TTYL: Why Texting Can Help Introverts in the Workplace

To text or to call? Susan Cain, author of best-selling Quiet, focuses on a new angle: texting may simply be a more comfortable form of communication, especially for introverts.

A third of American adults prefer texting to calling, and an additional 14 percent prefer texting in certain situations. These numbers roughly correlate with the one in two or three Americans who are introverted. (Photo via SlickText)

Some people bemoan the rise of textingwe’re disconnected, we’ve lost the ability to interact with people, etc. – while other praise texting's flexibility. Over the past couple of years, though, the issue has stagnated. Texting is here to stay, so what more is there to talk about? But understanding that texting – and, in a larger sense, all instant messaging and email – is not motivated entirely by either laziness or efficiency could be key to leveraging it to its full potential. Beyond serving as a means of “at your convenience” communication, texting allows a more comfortable style of conversation for some: namely, introverts.

Colloquially, we now associate introversion with shyness and extraversion with sociability. But Carl Jung, the originator of the terms, put them forth as a way to describe how we orient ourselves. Extraverts orient themselves to the outer world, gaining energy from social events; introverts orient inwards, needing to recharge after a day of interaction. While introversion is not necessarily linked to shy or antisocial behavior, it can result in behaviors that are interpreted as such. For example, preferring texting to calling.

Susan Cain introduces this idea in her book, Quiet: The Power of Introverts in a World That Can’t Stop Talking. Cain’s work instantly rose to popularity in 2012, earning multiple accolades and leading to a “record-smashing” TED talk. 

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Susan Cain at her TED talk. (Steve Jurvetson via Flickr)

Having spent seven years researching and writing about introversion, Cain added an interesting point to her extended manifesto:

“Texting is popular because in an overly extroverted society, everyone craves asynchronous, non-F2F [face-to-face] communication.”

Cain’s theory about F2F communication patterns being influenced by stable personality factors – rather than, say, today’s obsession with efficiency – is backed by a 2007 study. The study notes that the “extended real time continuity of phone calls, the need for small talk, and the ritualized closing” can drive people to avoid this type of interaction. This is easily understood in the context of introversion: phone calls can be draining. Texting, on the other hand, allows one to control one’s “presentation of self” because you can think as much as you’d like before responding, something Cain links to introversion.

This is something that I, an introvert myself, have always known intuitively. It’s part of the appeal behind online ordering and the “live chat” customer service options versus calling. Even Snapchat is great mostly because it allows me to engage with friends without the pressure to keep engaging for an indeterminate amount of time, which one might expect with calling or Skyping. This is not to say that I, or other introverts, don’t enjoy F2F interaction. Rather, sometimes writing is simply more comfortable.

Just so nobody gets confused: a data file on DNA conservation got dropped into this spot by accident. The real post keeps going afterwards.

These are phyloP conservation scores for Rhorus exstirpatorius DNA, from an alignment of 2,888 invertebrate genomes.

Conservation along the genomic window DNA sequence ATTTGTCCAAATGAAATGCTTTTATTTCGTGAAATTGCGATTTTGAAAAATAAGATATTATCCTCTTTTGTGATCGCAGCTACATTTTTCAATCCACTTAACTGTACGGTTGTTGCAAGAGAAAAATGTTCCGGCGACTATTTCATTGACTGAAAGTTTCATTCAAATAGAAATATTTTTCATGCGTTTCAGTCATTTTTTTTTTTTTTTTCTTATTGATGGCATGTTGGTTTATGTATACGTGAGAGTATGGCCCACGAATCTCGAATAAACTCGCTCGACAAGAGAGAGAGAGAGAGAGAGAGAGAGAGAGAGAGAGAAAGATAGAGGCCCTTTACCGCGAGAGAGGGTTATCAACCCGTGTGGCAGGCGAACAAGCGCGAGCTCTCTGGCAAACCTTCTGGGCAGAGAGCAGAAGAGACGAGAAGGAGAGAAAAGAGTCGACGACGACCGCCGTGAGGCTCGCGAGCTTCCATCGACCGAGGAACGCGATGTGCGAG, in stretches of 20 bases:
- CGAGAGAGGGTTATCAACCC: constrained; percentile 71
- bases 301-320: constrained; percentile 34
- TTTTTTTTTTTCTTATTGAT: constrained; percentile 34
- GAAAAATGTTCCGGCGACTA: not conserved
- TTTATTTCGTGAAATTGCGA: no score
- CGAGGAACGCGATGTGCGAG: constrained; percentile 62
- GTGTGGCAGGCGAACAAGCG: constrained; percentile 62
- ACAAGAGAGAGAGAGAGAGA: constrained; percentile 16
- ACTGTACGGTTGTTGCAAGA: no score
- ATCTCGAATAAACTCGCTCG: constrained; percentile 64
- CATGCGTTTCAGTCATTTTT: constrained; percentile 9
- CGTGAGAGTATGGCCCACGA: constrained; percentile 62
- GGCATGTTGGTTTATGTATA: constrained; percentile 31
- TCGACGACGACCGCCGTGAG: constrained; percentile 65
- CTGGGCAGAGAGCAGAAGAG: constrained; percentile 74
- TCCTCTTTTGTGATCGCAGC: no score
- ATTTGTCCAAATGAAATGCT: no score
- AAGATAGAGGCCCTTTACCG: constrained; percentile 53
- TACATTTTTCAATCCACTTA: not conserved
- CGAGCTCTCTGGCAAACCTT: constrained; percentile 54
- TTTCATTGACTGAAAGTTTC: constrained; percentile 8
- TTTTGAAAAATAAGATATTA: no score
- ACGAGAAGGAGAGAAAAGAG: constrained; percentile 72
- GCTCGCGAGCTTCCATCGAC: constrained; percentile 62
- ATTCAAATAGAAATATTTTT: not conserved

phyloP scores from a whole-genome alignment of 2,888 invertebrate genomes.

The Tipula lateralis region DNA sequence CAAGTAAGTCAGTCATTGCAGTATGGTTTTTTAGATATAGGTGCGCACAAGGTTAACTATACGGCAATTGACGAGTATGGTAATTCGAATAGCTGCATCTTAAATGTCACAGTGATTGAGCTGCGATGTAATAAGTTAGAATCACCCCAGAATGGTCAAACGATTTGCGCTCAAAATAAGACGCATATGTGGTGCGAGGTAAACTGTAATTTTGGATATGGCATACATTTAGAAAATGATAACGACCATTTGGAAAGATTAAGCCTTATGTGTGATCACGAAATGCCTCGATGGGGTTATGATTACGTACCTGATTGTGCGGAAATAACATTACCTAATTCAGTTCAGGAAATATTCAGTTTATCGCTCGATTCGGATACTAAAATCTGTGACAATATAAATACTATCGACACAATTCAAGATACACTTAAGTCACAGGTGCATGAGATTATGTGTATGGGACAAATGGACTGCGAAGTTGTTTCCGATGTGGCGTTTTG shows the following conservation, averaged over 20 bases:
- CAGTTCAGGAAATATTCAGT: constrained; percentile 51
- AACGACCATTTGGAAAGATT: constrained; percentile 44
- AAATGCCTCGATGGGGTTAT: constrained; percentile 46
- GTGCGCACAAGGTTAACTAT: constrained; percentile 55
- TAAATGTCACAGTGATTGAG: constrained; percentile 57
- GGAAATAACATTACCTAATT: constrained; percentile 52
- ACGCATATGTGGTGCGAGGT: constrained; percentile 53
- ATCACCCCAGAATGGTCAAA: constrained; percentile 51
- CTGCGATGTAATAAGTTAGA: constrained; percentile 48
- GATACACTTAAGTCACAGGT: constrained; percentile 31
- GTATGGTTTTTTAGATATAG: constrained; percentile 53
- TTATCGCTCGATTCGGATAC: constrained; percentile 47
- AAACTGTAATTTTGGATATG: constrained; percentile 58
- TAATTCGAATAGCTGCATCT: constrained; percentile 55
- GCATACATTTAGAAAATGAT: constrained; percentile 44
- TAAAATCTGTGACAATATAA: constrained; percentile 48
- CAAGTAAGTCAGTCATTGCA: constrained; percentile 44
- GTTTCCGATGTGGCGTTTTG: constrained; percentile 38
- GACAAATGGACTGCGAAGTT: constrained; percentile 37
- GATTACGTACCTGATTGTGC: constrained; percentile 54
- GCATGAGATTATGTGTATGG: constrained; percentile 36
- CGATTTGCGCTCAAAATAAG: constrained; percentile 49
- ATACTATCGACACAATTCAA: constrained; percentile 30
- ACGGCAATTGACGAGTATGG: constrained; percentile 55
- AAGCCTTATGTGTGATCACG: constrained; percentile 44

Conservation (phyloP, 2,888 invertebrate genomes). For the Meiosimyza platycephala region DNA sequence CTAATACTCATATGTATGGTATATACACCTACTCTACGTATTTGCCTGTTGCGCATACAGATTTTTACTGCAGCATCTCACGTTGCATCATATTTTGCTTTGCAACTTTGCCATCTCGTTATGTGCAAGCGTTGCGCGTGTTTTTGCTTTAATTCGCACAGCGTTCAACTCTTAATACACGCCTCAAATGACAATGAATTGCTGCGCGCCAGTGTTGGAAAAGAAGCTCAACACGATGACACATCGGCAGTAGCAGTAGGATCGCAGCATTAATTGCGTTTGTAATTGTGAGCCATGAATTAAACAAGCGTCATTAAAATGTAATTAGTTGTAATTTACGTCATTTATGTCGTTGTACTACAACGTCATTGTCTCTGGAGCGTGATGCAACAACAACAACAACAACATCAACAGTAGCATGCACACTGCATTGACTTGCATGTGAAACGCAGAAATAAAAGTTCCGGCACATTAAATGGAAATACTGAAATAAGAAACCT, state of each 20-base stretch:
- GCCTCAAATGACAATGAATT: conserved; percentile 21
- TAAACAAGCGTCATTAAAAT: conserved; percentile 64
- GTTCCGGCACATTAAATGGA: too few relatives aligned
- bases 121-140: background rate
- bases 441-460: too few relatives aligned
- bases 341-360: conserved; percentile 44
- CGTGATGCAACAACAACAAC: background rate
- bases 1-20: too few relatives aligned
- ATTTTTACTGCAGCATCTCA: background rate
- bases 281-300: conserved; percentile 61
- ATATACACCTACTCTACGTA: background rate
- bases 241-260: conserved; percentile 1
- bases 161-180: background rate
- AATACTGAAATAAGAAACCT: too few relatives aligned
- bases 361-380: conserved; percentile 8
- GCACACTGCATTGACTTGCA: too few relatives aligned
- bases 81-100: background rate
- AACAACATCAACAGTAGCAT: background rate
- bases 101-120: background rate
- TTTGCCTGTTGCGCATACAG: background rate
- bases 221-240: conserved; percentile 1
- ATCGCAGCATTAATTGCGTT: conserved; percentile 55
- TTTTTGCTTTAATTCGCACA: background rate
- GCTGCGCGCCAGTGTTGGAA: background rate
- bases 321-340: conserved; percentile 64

Cain has expanded on her argument in interviews:

“I think part of the reason texting is so popular is that it's a way of to connect with people without having to be on. It’s asynchronous communication, you’re not looking at the person at the time, and we all crave that a little bit.”

The appeal of asynchronosity goes back to the issue of self-presentation. Cain dedicates a whole chapter of her book to the phenomenon whereby, in F2F interaction, introverts devote a lot of energy to become pseudo-extraverts to succeed in their chosen field. Some enjoy it, others not so much. The real problem, Cain explains, arises when self-monitoring becomes self-negation. Texting, on the other hand, can expedite clear and decisive conversations while also allowing introverts’ energy to be better spent elsewhere.

But who cares? If pseudo-extraversion gets the job done, why change anything? Importantly, Cain highlights Adam Grant’s research on effective leadership in the context of the intro-extraversion paradigm. Grant, a Wharton management professor, found that while extraverted leaders outperformed their introverted counterparts when followers were passive, the opposite was true with a proactive group. Good leadership thus depends not only on one’s ability to exert authority, but also one’s ability to implement available resources to best effect – whether that means your workers’ creativity or your use of texting to reserve energy for important meetings.

Regardless of the naysayers, texting is irrevocably on the rise – even in spaces where you wouldn’t expect it. Texting is being used to help students participate in class, and the enterprise mobile messaging market brings everything from instant messaging to social media to the workplace in the face of a mobile revolution.


In a country that cherishes Cain’s so-called “Extrovert Ideal,” the “omnipresent belief that the ideal self is gregarious, alpha, and comfortable in the spotlight,” the above insights could go a long way. From personal to professional, the acceptance of instant messaging as a valid form of communication could boost not only efficiency but also happiness. Calling of course will never be completely replaced, and nor should it be; certain conversations need to be held in person. But the portrayal of texting as a somehow inferior form of interaction certainly isn’t helping anyone anymore.

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